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WHAT WORKS IN EDUCATION The George Lucas Educational Foundation

Constructing a PBL classroom... the first weeks of school

Constructing a PBL classroom... the first weeks of school

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Hi, The beginning of the year is fast approaching! I'm new to PBL and a pretty new teacher and I want to start off the year strong. I thought we could share effective ways we start the year (curriculum, rules, activities, routines). How do you set up a PBL classroom? What rules and procedures/expectations/routines do you start setting up? What are your classroom rules? Here are the rules I'm thinking of (they're NOT finalized). I want no more than 3-4. Rules can set students up to develop their abilities to collaborate, communicate, create, and reflect. These abilities are fundamental to PBL. Here's my stab at creating rules that set up students well. I welcome your critique and wisdom. - Think from different perspectives - Speak your mind and listen to others - Do the right thing even when no one is looking - Communicate constructively - Take risks This discussion can become a resource for PBL classroom structure...

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Comments (68)Sign in or register to postSubscribe to comments via RSS

Amy Young-Buckler's picture
Amy Young-Buckler
Librarian, Meade Heights ES, Anne Arundel County Public Schools

When I work with teachers to plan long term projects for their students, we start with the planning process we want our students to use to map out how they will meet the teachers goals (we use the Big6 for our model). Then, the teacher and I work through the project requirements and create a model project. This way, we can see what might need to be changed in the task, figure out how much time the students will need for research, writing/storyboarding/creating, and how much time we will need to assess the projects and give the students meaningful feedback at each stage of the project. We also make sure to build in opportunities for the students to reflect on their own work and how they completed the process.

Donna B VanSickle's picture

The new GPS curriculum in Math in GA is all Standards Based Classroom and Performance Based Learning. The students do Learning Tasks to discover math concepts. This is done K-12. Visit the website You will find the frameworks for the tasks. Hope this helps.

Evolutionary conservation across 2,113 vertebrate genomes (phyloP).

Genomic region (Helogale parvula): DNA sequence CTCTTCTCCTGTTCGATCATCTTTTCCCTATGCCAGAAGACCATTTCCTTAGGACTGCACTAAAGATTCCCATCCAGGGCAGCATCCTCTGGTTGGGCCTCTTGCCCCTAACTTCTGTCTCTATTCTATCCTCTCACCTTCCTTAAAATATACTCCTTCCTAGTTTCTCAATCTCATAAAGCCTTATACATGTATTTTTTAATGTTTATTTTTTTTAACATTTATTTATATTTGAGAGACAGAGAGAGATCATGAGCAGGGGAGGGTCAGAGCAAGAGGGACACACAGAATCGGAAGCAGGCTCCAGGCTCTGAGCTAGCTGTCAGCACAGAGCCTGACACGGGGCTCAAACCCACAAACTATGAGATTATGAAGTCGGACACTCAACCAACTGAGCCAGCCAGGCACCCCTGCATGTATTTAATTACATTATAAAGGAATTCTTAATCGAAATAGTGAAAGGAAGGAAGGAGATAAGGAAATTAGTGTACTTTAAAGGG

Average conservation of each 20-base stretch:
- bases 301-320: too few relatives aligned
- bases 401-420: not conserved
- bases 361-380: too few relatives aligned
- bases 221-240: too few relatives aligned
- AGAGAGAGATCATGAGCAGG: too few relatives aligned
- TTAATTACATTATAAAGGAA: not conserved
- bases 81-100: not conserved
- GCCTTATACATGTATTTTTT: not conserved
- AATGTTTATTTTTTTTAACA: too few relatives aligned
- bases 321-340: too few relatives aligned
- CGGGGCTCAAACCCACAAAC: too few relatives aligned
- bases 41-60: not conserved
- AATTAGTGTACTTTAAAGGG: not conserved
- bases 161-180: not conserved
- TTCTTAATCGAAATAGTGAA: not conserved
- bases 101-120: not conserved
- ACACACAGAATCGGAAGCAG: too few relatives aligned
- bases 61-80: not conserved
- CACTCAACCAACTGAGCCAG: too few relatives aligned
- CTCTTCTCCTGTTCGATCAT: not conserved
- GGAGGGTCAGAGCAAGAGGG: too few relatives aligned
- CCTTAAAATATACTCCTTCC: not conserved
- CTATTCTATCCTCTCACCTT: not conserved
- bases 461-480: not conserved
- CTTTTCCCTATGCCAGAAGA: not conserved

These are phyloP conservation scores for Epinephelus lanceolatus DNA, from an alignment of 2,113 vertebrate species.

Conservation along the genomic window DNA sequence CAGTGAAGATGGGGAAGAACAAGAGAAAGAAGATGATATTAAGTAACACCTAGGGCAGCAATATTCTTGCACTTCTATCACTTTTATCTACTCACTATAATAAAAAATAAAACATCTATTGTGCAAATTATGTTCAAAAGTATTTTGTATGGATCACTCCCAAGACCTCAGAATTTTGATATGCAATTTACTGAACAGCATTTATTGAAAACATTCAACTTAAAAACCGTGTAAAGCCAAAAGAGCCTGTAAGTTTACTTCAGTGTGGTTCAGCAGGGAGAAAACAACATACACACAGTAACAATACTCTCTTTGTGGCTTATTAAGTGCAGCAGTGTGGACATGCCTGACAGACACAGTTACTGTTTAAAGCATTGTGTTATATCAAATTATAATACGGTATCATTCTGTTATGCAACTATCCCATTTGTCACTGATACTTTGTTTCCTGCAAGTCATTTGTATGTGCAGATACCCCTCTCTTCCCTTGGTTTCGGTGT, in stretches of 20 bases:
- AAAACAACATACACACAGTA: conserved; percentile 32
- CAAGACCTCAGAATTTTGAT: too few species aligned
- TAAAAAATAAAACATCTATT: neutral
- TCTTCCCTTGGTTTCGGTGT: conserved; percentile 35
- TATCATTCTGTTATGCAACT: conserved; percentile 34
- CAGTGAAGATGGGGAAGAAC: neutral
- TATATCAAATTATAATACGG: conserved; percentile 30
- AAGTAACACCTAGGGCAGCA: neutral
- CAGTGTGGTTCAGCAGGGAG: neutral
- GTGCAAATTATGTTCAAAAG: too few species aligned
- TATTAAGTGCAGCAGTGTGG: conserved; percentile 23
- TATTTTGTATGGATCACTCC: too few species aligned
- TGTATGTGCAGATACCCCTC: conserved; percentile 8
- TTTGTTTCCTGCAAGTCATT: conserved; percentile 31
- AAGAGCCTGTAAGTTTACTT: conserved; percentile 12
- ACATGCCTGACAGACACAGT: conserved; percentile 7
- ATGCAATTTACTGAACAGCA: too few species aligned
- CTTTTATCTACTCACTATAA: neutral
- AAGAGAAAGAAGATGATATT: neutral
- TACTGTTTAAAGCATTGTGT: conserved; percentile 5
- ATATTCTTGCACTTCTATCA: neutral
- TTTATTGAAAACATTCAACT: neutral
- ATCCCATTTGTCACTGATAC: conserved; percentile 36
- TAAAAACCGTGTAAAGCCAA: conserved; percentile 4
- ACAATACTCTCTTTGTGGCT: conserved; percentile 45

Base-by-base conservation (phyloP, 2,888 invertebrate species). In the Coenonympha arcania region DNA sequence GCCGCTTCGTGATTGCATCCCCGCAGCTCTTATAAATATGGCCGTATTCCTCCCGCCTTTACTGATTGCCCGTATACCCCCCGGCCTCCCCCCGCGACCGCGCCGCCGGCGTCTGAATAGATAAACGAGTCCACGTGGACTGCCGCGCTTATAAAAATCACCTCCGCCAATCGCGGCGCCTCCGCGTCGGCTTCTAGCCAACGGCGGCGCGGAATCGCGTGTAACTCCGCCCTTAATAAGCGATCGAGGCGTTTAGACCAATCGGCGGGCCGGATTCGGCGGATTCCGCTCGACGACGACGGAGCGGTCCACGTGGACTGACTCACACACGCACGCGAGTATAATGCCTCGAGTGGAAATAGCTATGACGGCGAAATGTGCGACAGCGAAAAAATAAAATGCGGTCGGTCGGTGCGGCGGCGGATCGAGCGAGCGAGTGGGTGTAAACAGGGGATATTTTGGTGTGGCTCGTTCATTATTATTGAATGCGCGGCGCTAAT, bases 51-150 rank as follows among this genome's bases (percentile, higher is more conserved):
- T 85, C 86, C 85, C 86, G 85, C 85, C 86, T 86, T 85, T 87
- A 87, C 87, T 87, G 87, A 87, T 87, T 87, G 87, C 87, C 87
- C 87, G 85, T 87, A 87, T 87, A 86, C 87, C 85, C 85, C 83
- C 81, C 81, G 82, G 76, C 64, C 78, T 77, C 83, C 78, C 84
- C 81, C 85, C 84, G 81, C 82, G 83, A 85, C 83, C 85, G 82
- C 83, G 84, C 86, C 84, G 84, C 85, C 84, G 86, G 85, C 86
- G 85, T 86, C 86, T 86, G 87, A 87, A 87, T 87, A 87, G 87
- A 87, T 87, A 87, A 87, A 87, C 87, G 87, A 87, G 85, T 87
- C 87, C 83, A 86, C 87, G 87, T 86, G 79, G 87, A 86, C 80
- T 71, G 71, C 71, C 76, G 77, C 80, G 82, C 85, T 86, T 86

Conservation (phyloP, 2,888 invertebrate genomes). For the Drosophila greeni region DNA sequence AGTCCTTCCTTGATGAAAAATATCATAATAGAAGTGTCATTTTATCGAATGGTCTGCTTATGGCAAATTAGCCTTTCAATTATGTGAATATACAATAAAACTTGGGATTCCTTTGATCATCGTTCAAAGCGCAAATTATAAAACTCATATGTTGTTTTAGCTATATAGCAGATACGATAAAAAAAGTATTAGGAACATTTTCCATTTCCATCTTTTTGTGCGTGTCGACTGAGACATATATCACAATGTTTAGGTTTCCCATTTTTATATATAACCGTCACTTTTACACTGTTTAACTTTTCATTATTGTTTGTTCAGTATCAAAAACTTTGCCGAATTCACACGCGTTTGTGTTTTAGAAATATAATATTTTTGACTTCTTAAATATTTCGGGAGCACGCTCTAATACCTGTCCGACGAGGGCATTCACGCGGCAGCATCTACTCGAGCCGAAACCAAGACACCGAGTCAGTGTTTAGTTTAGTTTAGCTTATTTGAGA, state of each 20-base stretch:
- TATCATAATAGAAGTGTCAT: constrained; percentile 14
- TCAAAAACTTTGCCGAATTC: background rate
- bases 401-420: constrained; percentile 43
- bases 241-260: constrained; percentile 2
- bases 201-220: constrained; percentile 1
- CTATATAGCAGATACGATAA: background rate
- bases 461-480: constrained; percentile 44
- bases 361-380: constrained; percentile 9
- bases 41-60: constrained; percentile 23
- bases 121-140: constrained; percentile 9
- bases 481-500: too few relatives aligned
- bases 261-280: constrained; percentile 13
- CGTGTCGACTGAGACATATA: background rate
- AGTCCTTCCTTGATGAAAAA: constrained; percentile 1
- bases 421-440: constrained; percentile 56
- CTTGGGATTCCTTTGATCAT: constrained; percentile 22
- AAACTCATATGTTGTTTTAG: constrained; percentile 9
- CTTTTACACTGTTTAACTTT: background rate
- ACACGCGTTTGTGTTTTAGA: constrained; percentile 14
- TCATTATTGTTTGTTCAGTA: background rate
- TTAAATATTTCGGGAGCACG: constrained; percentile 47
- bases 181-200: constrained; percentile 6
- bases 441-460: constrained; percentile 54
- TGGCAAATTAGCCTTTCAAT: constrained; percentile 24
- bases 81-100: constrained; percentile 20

Mele Thompson's picture

When I taught art at the middle school level, I teamed a few times with the music teacher and had my class design and construct props, masks, and murals for her productions. The kids loved seeing their creations on stage. I also had my students enter local poster contests which had a large range of topics and causes.

Jennifer Duann's picture
Jennifer Duann
10th grade biology teacher in Lima, OH

I wouldn't call myself a PBL veteran by a long shot, but I've crash-tested it with middle and high schoolers. Here's some general advice, in no particular order...

1) Start planning with the end in mind. What do you want students to know or think about, how will you know they have learned, and how will you get them to that point.
2) Make sure your project is "minds-on" as well as "hands-on," especially with science. I nearly lost my mind when I heard the comment, "Are we doing a lab today or just learning stuff?" Students need a lot of guidance, whether through discussion, journaling, reflection, or other metacognitive strategies, to think about their own learning process.
3) Stay organized and consistent!! Projects are a lot to manage. Starting with the end in mind helps a lot with that.

As for establishing a conducive classroom culture for PBL, a few things to remind students from the get-go:

1) They are responsible for their own learning. This will come as a shock to many of them!
2) Life's not easy. In your classroom, you'll try to make it fair, but it's definitely not easy, so they shouldn't expect a free ride. They will probably not like it. In fact, they'll probably hate you for it even if your project is fun and snazzy...and worse if it isn't!
3) Respect everyone's strengths, weaknesses, opinions, differences, and preferences.

I wrote a longer reflection PBL camp on my blog here: